23+ Green Heroes (7 Green Bloggers Series)
This edition of 7 Green Bloggers (which, as you will see, actually turned into 9 Green Bloggers) was a fun one. I asked these leading bloggers (who, themselves, could be heroes to many people) to tell us who their green heroes were. Some familiar names came up, but also some names I’m not so familiar with. And many interesting comments on how these heroes affected the bloggers personally.
Here are the answers to these specific questions: “Who are your green heroes? Who did you look up to coming into this field?”
Daniel Harding: J.R.R. Tolkien, Jack Kerouac, Hermann Hesse, the Los Angeles sky line, Michael Pollan, Van Jones, Ed Begley
While not exactly “green” heroes, my accolades go to authors like J.R.R. Tolkien, Jack Kerouac and Hermann Hesse. These and others inspired me to travel the country and experience nature as tangibly as possible along the way. In doing so I came to appreciate both the vastness and fragility of the natural world, in turn developing the green sensibilities that guide my work today. Another unlikely green hero of mine? The Los Angeles sky line. No offense to that wonderful (and increasingly solar-powered) city but a drive over any mountain pass into that valley gives an excellent view of the smog plaguing that area and, to me, an inspiration to strive for cleaner air, energy and transportation. More relevant heroes include Michael Pollan, for his work with food, Van Jones, for his community work and push for an all-inclusive green economy, and Ed Begley, for standing out and going green before “reality TV” even existed.
Dan Harding is a well-versed veteran of solar critique, commentary and reporting. He has published well over 1,000 articles on a wide variety of solar industry topics, ranging from cutting-edge technology and gadgetry to political satire and powerful editorials. CalFinder, where Dan currently writes, says that it is proud to tout Dan as its resident solar expert. He holds a B.A. in English from Michigan State University, and enjoys reading, writing and home construction.
Beth Bader: Simran Sethi
Simran Sethi, founding host/writer of Sundance Channel’s environmental programming The Green and the creator of the Sundance online series The Good Fight, highlighting environmental justice efforts and grassroots activism. I met her at a food event and since then she’s been an amazing source of inspiration and encouragement. I’ve met a few high profile people in the Green world, including scientists and one with the last name Cousteau. Among them all, I count Simran as a true believer and one who lives her words. Her humility, passion for teaching and mentoring, her openness to always learning new things, and to growing as an individual and activist is inspiring.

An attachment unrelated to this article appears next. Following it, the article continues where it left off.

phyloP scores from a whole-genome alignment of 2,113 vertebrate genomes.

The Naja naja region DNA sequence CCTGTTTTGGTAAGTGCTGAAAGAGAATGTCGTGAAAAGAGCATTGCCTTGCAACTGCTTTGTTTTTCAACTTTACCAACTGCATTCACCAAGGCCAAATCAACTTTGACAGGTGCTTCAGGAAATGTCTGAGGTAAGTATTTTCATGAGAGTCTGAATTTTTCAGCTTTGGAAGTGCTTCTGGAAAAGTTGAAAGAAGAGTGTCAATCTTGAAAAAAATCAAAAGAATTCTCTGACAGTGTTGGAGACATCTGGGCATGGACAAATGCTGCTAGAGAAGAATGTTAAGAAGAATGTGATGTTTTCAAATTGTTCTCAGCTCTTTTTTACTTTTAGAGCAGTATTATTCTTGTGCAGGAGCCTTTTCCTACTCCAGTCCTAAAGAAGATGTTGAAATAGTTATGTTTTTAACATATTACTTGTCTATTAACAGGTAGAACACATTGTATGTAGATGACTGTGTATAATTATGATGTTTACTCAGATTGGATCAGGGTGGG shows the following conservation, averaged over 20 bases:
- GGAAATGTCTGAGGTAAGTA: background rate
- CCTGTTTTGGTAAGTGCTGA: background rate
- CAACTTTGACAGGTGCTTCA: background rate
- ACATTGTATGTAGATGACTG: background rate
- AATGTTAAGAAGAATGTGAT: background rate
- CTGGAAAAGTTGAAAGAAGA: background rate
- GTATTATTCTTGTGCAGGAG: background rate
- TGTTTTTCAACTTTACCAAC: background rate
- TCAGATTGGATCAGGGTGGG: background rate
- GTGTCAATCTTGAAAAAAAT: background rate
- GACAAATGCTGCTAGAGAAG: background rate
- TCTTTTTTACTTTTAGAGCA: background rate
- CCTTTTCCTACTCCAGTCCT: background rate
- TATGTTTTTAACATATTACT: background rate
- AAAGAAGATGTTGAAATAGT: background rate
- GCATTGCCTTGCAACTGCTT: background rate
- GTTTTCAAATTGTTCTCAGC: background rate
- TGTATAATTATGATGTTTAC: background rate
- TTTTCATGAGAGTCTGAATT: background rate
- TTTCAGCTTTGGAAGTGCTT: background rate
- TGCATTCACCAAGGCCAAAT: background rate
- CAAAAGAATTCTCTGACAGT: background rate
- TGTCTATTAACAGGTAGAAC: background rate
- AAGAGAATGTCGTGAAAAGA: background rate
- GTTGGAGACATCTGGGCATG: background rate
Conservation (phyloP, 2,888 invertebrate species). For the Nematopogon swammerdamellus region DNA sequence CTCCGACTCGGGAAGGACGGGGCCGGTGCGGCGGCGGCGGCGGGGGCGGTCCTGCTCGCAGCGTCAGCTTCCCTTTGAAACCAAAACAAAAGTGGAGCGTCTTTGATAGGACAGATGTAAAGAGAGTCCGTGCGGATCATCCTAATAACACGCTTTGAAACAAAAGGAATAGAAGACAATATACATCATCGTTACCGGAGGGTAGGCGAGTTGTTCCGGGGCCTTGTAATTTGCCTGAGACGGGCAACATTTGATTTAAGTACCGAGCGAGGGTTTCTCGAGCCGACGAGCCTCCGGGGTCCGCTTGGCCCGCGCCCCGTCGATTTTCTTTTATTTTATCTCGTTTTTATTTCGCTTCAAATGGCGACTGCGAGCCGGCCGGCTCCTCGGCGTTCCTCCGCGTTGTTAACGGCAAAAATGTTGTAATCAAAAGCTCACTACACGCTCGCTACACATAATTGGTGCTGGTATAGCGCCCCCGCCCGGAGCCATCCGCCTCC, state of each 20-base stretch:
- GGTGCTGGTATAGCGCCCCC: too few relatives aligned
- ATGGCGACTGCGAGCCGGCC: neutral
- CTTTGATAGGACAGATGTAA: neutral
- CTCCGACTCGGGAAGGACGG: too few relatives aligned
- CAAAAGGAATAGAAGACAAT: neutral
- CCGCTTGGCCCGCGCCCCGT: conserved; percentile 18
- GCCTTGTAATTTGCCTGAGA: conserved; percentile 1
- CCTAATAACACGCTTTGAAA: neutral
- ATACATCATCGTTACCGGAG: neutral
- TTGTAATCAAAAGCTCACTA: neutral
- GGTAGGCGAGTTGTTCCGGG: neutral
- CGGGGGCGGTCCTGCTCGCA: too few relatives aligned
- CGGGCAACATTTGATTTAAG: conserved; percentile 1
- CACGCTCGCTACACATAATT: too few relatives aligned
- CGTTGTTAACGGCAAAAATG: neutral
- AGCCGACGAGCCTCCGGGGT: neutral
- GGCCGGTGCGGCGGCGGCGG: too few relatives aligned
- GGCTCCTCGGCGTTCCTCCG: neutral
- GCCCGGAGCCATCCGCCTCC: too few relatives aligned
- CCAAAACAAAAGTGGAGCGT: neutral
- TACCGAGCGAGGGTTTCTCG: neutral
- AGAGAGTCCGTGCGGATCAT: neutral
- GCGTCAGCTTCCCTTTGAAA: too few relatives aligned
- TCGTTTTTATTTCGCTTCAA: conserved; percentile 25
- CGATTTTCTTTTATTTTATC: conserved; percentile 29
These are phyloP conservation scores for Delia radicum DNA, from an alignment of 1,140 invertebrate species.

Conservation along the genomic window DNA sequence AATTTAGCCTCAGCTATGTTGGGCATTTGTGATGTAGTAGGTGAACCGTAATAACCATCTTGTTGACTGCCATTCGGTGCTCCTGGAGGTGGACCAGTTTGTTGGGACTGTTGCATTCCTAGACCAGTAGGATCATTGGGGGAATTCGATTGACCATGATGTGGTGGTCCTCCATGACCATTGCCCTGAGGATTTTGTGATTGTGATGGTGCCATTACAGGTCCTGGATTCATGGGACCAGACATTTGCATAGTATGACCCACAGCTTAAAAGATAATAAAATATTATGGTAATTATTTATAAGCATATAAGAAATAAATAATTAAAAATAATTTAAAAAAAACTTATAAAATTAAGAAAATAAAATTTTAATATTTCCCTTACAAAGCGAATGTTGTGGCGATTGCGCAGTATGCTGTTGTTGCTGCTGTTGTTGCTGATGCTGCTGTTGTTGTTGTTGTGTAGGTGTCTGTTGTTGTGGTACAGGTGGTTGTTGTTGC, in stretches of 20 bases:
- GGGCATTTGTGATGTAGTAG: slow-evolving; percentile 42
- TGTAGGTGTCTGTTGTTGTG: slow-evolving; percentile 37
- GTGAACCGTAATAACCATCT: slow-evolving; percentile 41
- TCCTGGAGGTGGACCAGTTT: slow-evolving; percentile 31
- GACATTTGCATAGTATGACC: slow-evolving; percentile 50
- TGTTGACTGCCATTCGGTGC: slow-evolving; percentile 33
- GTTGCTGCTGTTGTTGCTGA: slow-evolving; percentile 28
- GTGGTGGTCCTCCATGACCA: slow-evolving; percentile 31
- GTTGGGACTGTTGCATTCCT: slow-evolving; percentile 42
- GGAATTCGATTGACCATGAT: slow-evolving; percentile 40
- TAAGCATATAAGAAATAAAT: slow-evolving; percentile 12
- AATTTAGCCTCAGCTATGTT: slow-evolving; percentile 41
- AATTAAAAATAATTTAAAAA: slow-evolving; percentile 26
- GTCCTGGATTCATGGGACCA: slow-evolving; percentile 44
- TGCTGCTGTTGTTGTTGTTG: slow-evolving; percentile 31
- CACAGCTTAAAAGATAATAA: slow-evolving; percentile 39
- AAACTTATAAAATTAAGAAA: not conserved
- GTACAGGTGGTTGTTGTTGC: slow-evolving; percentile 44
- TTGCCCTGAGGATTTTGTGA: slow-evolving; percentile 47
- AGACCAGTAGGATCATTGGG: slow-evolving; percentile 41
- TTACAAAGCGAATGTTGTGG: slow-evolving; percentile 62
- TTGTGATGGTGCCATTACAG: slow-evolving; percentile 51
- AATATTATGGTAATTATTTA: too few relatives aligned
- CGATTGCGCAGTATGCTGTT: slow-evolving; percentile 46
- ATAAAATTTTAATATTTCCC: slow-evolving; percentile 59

Beth Bader is the author of Expatriates Kitchen, a writer on Eat Local Challenge, and co-author of the upcoming book, The Cleaner Plate Club: Recipes and Advice for Getting Real Kids to Love Real Food.
Jeffrey Davis: Everyday People Trying to Live Greener
My green heroes aren’t the obvious ones. They are all of the everyday people who make small decisions and take simple steps towards living greener. I don’t think it’s about who can do ‘the most’. I think we’ll get a lot further by a lot of people doing a little bit than we will by a few people doing a lot.
Jeffrey Davis is a real life, honest to God, native to Nashville, TN, where he also currently resides. After spending more time in trees than on the ground during his formative years, he thinks it best to keep his head firmly suspended in the clouds throughout his adult life too.
In January of 2007 he helped kick-start (and remains senior editor of) The Fun Times Guide to Living Green. In addition to being an avid Twitterer, Jeffrey is the Green Tech and Green Business editor at Greenwala.com and writes for Mother Nature Network. His work has also appeared on Forbes.com. Jeffrey’s environmental policy, as it were, is a simple one, “Eco-snobbery sucks.”
Photo Credit: LZ Creations via flickr